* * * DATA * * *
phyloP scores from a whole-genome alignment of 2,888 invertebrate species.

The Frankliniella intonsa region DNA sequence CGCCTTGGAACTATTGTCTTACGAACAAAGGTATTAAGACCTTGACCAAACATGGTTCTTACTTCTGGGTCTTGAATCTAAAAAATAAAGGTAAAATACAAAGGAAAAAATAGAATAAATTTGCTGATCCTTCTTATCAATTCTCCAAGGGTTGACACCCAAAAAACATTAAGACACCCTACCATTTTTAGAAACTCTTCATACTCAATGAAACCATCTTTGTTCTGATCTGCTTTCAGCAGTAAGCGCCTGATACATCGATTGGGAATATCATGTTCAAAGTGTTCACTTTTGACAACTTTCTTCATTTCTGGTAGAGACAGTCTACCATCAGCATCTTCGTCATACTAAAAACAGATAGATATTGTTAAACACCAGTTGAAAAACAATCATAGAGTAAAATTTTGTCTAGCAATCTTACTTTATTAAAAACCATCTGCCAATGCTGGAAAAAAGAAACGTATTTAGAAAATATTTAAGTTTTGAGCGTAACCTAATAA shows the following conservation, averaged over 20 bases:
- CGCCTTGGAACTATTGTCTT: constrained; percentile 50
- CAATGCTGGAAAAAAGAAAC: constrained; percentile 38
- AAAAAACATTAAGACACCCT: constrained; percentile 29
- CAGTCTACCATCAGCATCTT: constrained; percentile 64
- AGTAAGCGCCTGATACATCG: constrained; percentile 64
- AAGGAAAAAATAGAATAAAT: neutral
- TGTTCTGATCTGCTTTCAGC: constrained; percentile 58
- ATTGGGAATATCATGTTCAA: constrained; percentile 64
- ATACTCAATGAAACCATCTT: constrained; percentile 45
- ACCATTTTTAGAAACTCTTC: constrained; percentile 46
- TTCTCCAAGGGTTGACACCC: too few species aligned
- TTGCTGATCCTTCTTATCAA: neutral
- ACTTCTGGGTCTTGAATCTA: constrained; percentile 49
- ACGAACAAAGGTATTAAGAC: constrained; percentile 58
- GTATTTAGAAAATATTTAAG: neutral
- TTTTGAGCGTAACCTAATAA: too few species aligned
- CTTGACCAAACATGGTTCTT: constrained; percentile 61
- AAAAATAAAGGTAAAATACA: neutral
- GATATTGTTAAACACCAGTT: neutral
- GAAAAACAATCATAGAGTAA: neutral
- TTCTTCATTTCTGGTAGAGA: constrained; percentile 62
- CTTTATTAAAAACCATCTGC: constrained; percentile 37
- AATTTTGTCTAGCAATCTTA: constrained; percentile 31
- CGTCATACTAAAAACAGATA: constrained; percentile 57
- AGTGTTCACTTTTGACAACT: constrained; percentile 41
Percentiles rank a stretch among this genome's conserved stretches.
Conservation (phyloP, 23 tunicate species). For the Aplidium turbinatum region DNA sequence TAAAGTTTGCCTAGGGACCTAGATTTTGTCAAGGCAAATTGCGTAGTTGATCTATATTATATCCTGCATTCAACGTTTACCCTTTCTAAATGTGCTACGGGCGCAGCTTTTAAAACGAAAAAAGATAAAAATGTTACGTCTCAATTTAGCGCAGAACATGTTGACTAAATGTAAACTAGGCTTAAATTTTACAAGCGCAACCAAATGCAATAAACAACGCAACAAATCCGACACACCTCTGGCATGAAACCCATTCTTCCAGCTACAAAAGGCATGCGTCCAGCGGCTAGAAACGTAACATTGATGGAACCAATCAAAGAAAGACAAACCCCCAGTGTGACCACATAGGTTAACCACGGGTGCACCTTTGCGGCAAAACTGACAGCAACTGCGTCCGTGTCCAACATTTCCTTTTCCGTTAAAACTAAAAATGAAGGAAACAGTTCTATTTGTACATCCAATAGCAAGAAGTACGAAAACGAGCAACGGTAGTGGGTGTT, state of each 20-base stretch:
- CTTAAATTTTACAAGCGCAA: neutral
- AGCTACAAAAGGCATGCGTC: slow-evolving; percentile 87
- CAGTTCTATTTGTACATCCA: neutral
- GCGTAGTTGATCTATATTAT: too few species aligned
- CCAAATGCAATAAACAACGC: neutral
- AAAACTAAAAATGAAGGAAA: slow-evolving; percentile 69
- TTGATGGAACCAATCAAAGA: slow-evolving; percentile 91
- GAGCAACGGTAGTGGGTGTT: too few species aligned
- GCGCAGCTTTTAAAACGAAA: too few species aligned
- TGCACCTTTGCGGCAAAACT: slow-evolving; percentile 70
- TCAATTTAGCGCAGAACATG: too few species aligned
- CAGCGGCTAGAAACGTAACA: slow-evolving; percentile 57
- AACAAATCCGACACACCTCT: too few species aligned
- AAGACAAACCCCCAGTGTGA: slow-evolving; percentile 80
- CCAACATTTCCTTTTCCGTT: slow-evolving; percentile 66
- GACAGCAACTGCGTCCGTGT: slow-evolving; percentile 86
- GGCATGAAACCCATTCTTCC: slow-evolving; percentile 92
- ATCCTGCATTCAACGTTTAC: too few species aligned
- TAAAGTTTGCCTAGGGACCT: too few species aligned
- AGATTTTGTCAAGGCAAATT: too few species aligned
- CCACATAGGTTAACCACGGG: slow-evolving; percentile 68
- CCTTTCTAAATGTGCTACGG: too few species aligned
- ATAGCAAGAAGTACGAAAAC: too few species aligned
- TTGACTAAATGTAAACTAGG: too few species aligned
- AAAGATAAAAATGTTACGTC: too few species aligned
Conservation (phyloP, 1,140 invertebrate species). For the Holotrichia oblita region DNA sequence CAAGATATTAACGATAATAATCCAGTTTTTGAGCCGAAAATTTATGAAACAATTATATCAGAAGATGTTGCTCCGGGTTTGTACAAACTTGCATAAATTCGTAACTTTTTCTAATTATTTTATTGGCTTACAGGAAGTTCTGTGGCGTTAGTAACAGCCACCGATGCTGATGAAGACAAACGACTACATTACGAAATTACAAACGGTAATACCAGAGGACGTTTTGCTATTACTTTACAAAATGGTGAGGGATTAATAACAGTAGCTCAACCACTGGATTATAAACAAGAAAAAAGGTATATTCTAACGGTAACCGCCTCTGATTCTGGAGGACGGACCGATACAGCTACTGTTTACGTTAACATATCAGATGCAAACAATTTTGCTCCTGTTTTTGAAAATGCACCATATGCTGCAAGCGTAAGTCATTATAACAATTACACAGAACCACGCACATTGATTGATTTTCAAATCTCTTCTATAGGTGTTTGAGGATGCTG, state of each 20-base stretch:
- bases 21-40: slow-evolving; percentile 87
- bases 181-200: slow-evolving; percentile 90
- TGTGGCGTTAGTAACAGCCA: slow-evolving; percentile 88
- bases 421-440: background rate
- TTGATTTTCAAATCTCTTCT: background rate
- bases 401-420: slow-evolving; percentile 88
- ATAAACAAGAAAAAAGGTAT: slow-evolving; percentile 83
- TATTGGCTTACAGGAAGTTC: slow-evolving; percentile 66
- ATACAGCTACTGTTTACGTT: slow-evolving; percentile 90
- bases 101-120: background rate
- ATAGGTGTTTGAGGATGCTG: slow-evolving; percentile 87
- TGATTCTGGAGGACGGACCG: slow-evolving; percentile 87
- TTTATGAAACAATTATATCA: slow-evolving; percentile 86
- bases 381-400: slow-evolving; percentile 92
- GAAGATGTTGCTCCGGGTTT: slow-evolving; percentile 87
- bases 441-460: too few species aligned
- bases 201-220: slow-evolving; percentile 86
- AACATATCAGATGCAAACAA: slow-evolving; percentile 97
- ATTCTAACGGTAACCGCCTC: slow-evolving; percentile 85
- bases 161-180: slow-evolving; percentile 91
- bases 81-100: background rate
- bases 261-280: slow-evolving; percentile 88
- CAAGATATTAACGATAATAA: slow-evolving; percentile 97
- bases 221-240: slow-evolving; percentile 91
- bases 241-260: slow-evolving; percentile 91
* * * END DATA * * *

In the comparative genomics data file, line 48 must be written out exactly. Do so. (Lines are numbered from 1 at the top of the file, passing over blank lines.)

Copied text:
- TAAAGTTTGCCTAGGGACCT: too few species aligned